Jon Renner of Tiger Heist tries to play his guitar live every day. He practices, plans out his set list, dresses up, and heads out to play and spread the word about his performances. But the difference between Renner and many other acts is he plays wherever he wants, whenever he wants.
Renner is a member of the Phoenix “busking” community, a term for street performers. He brings his guitar out onto a street corner or near a busy concert or sports venue, and performs for passersby with an open guitar case for welcome tips.
“A lot of what I do is street performing,” Renner said. “When there is a show at US Airways Center or Comerica, I go camp out and play. Fifty people have their eyes on me, and I’m a little nervous, but as soon as I start playing, it’s all great.”
Renner has been playing since September 2013, and January was his first solo gig. He plays as much as he can, sometimes more than one place or gig each day.
“I played 60 times in the summer – sometimes two or three a day,” he said. “It really helped. Performing is only one part; the networking is great too. I try to meet and talk to people whenever I play.”
Learning the Ropes
Renner pointed out now that music is his full-time job, a lot more goes into the craft once the food on your table depend on how well you can perform.
“You have to warm up and prepare for every time you go out and play,” he said. “When you play and sing as well, it’s a different muscle group. I can’t just bail on the gig… it’s my life. Also, when you get sick, it affects a lot – you have to cancel gigs, take time to recuperate. I also make an effort to dress up when I head out to play – to set myself apart.”
Renner explained looking the part truly makes a difference. The first time he went out to perform on the street, he dressed casually for the heat, wearing jeans and a T-shirt… and didn’t make much in tips.
“Later on, I went with a Johnny Cash look,” he said. “I put on a black button-down shirt, nice looking shoes – and I did a lot better. If you dress with confidence, the crowd picks up on that.”
There are a lot of things he learned from experience from street performing. There is a proper etiquette among the busking community as a whole – a mutual respect which must be shown to one another. He also had to learn on the fly about technique, amplifiers, what songs to play and when to play them, and so on. Most of all, he learned about how much you can make in tips, compared against the amount of foot traffic and people that stop to hear your performances.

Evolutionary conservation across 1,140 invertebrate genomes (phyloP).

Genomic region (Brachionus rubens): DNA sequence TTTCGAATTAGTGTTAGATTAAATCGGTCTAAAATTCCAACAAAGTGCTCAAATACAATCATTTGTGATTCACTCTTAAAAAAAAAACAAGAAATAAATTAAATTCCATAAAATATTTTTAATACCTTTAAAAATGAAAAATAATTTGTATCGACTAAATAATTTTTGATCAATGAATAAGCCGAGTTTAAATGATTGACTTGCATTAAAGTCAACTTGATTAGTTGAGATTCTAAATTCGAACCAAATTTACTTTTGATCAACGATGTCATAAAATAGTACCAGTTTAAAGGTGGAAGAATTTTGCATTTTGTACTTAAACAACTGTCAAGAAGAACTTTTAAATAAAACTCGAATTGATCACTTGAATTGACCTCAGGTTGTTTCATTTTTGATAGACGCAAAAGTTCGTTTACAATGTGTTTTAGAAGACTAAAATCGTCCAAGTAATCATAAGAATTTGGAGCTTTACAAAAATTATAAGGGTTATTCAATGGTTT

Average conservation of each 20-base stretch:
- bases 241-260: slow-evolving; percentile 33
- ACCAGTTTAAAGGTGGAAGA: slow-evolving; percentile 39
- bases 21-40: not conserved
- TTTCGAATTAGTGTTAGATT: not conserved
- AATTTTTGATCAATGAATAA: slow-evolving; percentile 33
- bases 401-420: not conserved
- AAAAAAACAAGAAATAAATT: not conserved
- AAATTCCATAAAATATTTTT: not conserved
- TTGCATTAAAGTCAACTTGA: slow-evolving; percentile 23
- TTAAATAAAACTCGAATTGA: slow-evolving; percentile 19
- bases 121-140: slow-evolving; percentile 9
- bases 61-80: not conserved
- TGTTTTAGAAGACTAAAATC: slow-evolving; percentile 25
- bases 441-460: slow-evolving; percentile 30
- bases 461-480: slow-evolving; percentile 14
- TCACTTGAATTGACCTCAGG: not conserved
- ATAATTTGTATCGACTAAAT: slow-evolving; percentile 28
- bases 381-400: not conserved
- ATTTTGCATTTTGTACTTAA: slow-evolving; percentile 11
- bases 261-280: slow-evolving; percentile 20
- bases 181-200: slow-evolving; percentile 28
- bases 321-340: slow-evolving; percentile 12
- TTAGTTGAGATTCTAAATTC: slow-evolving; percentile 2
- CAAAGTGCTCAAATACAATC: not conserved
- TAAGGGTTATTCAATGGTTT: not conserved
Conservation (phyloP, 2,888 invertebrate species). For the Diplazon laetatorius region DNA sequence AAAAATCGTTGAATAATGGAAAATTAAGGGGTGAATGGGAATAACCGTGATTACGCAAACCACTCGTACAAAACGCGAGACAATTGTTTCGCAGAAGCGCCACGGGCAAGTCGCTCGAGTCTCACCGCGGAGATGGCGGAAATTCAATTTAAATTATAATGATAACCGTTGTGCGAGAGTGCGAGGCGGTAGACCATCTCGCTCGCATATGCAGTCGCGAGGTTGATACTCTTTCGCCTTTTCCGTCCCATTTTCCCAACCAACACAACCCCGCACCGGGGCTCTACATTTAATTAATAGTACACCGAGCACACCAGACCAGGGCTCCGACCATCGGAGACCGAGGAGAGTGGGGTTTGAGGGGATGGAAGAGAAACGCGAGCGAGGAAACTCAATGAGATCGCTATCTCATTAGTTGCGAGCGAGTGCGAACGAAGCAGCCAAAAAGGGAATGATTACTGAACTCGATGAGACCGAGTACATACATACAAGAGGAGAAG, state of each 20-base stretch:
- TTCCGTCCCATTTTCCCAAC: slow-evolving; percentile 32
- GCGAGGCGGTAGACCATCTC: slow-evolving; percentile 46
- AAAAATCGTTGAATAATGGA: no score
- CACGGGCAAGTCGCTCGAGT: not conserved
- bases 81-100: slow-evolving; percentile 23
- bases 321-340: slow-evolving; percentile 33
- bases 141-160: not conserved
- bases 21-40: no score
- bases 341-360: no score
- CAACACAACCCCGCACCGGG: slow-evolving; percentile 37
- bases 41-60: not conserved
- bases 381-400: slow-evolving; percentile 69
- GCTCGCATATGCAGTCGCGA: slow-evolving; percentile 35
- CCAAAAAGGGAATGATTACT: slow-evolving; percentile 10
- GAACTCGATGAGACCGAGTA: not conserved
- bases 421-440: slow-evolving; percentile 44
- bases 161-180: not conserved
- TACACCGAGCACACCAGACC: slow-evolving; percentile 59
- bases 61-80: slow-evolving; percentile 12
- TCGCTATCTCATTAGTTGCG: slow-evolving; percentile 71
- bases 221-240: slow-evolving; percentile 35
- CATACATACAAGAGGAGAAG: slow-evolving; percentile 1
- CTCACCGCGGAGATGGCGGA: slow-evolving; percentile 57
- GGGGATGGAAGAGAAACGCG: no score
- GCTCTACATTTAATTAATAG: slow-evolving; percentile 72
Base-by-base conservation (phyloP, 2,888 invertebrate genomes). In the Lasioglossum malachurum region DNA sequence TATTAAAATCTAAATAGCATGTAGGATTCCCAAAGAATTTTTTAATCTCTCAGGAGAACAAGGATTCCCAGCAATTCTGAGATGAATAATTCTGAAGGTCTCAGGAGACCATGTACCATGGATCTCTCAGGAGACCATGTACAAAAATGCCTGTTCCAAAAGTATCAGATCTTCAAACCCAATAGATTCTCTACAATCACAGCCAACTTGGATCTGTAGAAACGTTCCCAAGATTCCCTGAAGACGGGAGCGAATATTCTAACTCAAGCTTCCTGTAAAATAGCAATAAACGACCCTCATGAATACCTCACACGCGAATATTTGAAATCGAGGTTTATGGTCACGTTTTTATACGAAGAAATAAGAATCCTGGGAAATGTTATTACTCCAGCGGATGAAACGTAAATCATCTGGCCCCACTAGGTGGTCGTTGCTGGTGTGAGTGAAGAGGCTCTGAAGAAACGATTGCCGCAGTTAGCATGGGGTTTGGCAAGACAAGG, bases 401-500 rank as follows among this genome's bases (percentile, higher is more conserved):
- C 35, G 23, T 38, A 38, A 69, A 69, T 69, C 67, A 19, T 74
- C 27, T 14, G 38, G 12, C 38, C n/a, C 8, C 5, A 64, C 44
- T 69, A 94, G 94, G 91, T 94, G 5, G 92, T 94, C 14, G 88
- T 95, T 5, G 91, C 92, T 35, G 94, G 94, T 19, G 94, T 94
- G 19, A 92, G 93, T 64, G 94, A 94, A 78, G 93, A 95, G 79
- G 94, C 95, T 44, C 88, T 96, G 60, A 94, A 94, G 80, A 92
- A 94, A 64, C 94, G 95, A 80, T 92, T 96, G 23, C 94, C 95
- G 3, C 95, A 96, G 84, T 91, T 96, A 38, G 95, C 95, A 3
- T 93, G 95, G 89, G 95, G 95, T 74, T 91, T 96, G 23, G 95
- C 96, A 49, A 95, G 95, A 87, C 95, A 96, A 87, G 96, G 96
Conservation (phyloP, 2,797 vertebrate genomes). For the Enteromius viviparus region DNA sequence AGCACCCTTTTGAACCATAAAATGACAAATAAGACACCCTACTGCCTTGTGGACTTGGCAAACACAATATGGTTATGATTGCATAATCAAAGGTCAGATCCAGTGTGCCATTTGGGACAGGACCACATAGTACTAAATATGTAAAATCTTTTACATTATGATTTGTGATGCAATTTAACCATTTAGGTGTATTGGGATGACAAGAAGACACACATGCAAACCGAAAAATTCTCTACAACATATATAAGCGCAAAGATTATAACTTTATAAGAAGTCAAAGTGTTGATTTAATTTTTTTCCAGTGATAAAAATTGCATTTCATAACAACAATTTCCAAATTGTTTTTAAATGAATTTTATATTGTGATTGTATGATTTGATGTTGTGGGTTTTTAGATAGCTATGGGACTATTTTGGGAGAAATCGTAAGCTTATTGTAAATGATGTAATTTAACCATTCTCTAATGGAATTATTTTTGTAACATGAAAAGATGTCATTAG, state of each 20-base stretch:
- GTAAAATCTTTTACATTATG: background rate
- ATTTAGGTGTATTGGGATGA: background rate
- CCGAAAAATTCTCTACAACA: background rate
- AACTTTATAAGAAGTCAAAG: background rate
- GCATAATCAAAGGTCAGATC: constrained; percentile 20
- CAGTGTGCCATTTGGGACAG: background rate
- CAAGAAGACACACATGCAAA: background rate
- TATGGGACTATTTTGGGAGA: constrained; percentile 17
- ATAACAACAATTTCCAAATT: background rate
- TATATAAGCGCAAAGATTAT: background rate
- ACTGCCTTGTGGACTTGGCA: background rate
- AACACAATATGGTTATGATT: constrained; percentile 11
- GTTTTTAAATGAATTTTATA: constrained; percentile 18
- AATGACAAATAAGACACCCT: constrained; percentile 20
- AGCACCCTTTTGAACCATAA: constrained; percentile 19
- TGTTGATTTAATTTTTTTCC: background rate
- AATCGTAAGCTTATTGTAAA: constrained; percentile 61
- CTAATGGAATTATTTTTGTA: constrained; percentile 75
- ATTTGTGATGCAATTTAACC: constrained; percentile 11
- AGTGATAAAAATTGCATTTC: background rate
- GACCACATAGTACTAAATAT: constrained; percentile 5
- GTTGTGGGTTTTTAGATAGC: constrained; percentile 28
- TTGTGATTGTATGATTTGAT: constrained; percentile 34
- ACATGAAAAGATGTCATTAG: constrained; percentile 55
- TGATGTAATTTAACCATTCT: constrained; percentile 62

“The secret is covers,” Renner said. “At first, covers weren’t what I wanted, but I got a lot of insight on great composers and artists. Learn a lot of songs, how chord progressions work. Then you can take that and adapt it, make it your own.”
Renner has a number of original songs under his belt, as well. As for the inspiration behind his songs, he said it always varies based on the song, and what is happening in his life at the time.
“Some of my original songs I’ve been writing for years, while others I finish on the spot, before the hour is up,” Renner said. “I usually start with a good chord progression – I’ve always been better starting with chords and melodies, then matching words to them, rather than the other way around.”
An Early Start In Music
Renner said music had always been around his household. His father played guitar fairly well – he wanted to learn, too, but was afraid to ask. When he was in fifth grade, Renner’s mother forced him to play the piano.
“I played nursery rhymes… I hated it,” he said. “But I guess looking back, even that helped me learn the importance of practice, and it grew my ear for music.”
He began to play guitar early, but it just wouldn’t stick. Renner’s true passion was revealed when his classmate took up the drums, and he followed soon after.
“My friend introduced me to Travis Barker, the drummer from Blink-182, and I tried the drums – and it just clicked,” he said. “I loved it. I spent a lot of time practicing to get better. My friend taught me beats during the day at school, and I went to Guitar Center every day in the afternoon to practice them in the drum room.”